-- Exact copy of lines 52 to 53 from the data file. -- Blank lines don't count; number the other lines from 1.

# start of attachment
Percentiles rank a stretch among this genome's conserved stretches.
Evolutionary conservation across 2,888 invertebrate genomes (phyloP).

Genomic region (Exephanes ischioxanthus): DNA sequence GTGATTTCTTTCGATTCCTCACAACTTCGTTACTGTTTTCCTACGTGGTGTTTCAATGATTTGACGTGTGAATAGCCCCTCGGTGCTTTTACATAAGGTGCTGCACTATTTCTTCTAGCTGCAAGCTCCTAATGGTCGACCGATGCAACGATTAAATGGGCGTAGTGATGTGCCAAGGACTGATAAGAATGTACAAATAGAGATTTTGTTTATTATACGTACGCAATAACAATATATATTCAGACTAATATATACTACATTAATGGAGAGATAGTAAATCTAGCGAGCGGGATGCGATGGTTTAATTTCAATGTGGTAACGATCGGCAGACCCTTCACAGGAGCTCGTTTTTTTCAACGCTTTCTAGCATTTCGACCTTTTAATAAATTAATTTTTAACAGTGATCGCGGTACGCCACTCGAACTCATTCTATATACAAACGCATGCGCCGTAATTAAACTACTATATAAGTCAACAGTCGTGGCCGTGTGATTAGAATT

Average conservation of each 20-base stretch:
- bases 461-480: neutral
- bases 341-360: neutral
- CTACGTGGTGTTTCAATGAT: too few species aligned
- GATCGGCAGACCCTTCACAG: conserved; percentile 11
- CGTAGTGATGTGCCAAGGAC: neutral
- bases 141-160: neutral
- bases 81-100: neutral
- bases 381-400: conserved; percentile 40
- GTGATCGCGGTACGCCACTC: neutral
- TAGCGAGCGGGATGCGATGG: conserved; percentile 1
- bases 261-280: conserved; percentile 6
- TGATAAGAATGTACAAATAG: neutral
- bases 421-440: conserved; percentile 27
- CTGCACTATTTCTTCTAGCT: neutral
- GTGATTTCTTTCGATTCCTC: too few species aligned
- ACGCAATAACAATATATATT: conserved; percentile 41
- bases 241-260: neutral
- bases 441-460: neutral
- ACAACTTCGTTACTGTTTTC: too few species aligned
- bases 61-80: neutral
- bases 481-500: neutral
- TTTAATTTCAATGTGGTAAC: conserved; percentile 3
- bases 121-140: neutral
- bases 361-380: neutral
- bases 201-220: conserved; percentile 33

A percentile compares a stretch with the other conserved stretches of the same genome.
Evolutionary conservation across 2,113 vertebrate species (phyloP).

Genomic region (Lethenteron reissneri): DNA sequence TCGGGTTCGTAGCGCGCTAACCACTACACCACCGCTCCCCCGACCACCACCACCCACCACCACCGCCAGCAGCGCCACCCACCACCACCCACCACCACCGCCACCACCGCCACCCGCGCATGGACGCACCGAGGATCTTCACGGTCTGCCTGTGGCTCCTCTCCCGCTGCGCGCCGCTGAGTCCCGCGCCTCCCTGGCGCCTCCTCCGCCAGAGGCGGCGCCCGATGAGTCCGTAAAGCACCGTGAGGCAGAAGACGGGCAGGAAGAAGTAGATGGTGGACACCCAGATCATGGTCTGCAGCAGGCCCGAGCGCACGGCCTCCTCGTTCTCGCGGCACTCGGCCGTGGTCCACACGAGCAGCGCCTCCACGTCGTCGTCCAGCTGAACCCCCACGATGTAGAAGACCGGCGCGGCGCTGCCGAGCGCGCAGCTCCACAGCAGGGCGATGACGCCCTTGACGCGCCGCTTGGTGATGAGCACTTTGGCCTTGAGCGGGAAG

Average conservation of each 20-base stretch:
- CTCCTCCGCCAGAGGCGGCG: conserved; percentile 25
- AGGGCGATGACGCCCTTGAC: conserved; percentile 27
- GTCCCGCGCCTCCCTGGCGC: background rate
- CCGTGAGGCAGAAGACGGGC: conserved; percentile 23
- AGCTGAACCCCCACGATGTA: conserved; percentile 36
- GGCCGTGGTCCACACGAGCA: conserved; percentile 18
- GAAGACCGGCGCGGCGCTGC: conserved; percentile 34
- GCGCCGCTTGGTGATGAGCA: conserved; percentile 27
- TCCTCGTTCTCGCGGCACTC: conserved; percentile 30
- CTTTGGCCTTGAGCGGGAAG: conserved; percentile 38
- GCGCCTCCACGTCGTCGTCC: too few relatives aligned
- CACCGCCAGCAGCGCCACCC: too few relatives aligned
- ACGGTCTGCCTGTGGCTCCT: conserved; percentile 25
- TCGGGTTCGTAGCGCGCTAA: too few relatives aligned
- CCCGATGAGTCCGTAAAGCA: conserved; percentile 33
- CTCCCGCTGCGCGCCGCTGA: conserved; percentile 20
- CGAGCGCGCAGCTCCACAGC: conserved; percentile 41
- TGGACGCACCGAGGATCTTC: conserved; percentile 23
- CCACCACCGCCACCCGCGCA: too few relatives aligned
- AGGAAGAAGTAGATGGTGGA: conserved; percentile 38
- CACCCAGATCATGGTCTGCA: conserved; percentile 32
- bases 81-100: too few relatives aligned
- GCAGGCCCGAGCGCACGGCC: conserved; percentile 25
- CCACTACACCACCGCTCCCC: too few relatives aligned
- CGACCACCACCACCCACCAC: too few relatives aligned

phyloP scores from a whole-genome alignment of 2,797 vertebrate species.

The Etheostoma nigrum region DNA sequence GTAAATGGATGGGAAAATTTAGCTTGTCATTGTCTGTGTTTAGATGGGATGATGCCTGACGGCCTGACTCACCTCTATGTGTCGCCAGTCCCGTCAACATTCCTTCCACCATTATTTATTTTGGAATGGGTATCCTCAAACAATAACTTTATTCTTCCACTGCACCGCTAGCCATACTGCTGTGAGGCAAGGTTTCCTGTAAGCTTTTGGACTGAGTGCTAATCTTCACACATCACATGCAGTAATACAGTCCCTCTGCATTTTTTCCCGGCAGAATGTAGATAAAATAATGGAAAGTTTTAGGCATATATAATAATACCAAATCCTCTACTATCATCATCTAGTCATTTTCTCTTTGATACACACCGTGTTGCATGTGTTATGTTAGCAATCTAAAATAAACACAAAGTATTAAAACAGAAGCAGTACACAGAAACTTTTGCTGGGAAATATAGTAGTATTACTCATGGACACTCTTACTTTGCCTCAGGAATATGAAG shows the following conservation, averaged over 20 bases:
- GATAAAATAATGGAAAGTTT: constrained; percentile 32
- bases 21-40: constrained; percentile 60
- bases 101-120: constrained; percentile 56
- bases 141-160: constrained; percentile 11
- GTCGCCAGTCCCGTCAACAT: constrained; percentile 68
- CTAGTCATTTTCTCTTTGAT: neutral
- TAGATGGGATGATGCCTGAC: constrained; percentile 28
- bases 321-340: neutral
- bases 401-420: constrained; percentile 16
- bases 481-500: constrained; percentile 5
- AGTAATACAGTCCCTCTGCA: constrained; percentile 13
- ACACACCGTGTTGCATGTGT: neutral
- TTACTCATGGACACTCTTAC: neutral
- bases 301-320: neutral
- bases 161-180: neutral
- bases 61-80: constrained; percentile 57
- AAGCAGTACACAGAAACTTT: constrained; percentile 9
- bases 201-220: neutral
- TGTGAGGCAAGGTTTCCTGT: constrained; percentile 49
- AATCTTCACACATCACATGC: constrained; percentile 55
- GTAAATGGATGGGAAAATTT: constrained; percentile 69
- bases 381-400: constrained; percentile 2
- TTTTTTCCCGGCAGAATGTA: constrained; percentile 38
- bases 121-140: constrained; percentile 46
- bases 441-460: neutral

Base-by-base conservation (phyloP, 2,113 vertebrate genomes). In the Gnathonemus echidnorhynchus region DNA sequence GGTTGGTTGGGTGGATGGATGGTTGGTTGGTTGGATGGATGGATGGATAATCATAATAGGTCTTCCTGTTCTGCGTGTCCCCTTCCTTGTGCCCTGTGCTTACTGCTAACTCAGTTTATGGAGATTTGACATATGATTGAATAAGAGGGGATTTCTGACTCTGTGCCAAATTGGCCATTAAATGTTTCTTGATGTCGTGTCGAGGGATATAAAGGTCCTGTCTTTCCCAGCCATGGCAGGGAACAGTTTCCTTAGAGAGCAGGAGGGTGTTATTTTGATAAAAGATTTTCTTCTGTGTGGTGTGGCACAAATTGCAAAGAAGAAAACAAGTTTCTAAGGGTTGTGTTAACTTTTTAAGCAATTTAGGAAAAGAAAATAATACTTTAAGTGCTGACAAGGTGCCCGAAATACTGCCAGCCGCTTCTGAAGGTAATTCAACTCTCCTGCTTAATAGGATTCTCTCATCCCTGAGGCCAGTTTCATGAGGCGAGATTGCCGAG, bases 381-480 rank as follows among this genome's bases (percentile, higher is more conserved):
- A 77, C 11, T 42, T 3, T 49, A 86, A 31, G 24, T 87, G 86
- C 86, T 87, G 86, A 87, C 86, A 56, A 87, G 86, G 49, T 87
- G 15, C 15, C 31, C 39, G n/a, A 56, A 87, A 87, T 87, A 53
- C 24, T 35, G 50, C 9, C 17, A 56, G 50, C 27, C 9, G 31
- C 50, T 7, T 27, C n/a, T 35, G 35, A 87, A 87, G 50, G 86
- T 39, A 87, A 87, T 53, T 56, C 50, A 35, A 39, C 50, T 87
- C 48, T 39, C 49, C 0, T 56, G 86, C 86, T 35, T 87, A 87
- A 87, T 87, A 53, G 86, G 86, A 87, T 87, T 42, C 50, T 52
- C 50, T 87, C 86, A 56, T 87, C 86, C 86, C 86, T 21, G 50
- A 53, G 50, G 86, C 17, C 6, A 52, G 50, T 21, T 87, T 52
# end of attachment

- CCACCACCGCCACCCGCGCA: too few relatives aligned
- AGGAAGAAGTAGATGGTGGA: conserved; percentile 38